You don’t need our permission to wind down with a glass of vino. Enjoy the taste, and bask in those oft-reported health benefits: One glass – that’s one glass — of red wine a day is good for heart health, is antioxidant-rich, may protect against some cancers and extend your life. But there’s more to learn. Before you clink a glass and sip, take in some interesting trivia about wine.
Drinking wine may improve your sex life.
Hello! Got your attention? Yes, a 2009 study on a group of healthy Italian women found that one or two glasses of red wine increased a woman’s libido compared with other alcoholic beverages. Researchers said they believe red wine contains compounds that increase blood flow to all the “right places.” It’s worth a try!
It won’t give you a muffin top.
Unlike beer, wine is associated with a healthy waistline. A 2010 study found that women who had a couple of glasses daily were less likely to be overweight, compared with non-drinkers. In fact, they carried almost 10 pounds less body fat! Does that mean go drink a bottle? No, but a 5 ounce serving is a better choice than a glazed donut.
Women process wine differently than men.
OK, not just wine but alcohol for that matter. According to the National Institutes of Health, the reasoning has to do with our body water. We’ve got less, and so that means women achieve higher concentrations of alcohol in the blood after drinking even the same amount of alcohol as a man. And, apparently our bodies are short on an enzyme called alcohol dehydrogenase, which breaks down alcohol in the stomach. Thus, women are unable to process as much wine before it enters the bloodstream. Basically, we’ll get tipsy first. Drink wisely and in good company.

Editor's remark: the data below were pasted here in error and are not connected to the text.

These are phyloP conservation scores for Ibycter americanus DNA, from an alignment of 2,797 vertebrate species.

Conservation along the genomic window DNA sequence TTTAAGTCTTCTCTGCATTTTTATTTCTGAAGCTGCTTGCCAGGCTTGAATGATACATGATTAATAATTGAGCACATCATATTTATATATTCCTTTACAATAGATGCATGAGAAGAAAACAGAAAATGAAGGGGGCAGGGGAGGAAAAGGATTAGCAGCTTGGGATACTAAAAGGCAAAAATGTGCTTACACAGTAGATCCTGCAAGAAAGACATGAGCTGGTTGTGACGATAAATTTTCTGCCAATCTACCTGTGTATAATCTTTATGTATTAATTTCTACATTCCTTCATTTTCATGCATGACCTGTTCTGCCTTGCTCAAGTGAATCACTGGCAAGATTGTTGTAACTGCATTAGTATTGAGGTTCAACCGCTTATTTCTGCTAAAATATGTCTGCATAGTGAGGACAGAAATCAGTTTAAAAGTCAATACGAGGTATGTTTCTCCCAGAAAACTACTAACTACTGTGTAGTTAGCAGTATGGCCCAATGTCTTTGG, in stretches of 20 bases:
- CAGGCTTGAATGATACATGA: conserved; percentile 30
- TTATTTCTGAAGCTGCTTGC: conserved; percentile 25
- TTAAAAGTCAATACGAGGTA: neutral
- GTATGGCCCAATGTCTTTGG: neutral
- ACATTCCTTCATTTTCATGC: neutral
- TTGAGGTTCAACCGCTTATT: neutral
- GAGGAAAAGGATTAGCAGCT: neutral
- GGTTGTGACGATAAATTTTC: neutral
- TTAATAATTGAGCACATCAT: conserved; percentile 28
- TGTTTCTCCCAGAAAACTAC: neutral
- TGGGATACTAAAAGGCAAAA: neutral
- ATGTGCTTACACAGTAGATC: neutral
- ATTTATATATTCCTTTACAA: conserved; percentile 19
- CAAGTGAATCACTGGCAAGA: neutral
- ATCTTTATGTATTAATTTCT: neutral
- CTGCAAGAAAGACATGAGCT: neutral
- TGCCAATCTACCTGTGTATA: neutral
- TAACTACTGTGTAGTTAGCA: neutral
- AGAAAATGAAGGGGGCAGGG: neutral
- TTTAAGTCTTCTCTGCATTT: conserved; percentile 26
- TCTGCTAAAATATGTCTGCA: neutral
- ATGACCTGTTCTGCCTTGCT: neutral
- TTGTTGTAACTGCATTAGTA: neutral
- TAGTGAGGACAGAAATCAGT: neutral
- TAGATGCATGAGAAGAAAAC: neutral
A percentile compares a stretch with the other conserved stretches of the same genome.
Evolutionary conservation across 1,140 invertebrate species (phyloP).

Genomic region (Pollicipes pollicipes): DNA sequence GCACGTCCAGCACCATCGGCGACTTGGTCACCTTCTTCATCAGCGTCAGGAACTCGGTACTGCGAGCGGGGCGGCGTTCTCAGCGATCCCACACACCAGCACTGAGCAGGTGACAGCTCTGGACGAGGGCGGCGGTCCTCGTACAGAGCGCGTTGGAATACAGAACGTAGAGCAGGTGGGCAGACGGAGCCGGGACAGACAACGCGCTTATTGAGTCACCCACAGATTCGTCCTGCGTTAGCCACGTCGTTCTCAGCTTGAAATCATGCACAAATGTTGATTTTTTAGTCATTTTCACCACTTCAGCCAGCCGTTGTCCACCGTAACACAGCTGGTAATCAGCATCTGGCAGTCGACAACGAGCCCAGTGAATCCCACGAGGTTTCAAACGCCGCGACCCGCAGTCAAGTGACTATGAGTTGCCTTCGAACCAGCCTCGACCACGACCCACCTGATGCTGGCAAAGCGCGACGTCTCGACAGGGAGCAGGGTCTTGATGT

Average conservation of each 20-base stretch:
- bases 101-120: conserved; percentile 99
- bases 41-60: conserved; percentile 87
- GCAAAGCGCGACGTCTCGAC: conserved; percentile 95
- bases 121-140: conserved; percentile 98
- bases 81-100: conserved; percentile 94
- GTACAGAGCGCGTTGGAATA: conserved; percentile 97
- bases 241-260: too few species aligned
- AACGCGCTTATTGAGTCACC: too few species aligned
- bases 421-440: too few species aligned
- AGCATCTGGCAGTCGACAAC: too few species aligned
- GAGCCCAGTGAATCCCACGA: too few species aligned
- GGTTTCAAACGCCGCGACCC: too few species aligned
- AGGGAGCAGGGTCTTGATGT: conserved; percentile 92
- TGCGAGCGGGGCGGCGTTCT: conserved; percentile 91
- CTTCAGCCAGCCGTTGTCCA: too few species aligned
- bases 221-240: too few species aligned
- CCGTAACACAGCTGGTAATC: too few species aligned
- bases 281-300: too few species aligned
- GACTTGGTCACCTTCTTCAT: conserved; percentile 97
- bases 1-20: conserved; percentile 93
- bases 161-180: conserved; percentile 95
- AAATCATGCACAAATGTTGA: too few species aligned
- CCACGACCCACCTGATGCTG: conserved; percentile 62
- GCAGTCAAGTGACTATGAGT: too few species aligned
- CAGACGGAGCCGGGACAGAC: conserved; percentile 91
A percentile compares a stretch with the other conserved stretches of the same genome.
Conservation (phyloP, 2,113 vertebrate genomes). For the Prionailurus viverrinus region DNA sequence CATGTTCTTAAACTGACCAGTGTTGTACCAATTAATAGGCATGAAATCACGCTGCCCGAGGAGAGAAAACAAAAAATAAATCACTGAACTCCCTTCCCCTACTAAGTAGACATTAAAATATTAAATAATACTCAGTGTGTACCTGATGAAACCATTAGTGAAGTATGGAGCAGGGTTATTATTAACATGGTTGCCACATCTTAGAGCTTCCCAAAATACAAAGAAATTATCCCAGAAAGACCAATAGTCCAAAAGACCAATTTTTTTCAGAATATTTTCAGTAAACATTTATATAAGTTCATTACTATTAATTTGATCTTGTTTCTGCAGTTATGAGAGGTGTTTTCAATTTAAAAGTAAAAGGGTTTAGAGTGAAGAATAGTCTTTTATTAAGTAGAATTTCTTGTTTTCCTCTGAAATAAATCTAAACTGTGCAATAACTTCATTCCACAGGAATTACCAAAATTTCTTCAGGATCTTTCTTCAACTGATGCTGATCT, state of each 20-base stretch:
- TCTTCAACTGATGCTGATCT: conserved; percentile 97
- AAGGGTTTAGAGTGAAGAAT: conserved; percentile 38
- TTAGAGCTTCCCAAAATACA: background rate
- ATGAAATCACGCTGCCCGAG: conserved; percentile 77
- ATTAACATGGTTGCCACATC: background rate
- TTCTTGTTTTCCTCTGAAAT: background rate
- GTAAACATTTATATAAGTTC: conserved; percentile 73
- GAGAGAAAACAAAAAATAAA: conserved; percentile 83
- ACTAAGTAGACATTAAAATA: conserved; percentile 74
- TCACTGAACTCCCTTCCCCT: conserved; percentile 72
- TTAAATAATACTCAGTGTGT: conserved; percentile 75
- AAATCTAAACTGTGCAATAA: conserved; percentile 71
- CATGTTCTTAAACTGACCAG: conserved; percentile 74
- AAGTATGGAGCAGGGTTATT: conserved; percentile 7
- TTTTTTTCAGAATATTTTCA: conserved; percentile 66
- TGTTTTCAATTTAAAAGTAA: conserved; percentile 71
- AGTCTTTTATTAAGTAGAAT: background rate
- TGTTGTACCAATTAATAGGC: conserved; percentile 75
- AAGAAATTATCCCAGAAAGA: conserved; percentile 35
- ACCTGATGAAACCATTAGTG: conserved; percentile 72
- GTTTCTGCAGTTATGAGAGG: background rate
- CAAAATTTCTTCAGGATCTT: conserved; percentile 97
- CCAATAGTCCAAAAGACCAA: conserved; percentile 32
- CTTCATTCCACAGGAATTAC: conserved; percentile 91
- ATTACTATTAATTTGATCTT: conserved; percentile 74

It can cause your rosacea to flare up.
If you’re one of the small population of Black women who deal with this skin disorder, drinking red wine is not the best idea. Those with rosacea will experience a reddening of the skin, along with bumps and pimples. Is it worth it?
The shape of your glass can help you drink less.
The wine goblet is the classic glass for enjoying wine. But if you’re trying to cut back, you might choose a more narrow option, one study showed. Researchers from Iowa State and Cornell universities tested how shape, size and color of a wine glass affect how much you pour. People tend to pour more if the glasses are wider. They also tend to over-pour when they’re holding the glasses in their hands, and when the glassware doesn’t match the color of the wine. Why? Experts say people have trouble assessing volume, and that they focus more on the horizontal than the vertical. Results from the study of just 73 participants found that a wider glass was linked with 11.9 percent more wine being poured, holding the glass was linked with 12.2 percent more wine being poured, and high color contrast between wine and glass was linked with 9.2 percent more wine being poured.
Fascinating, right? OK, now you can drink up!
Josyln Murphy is non-alcohol drinking, freelance writer in Brooklyn, NY.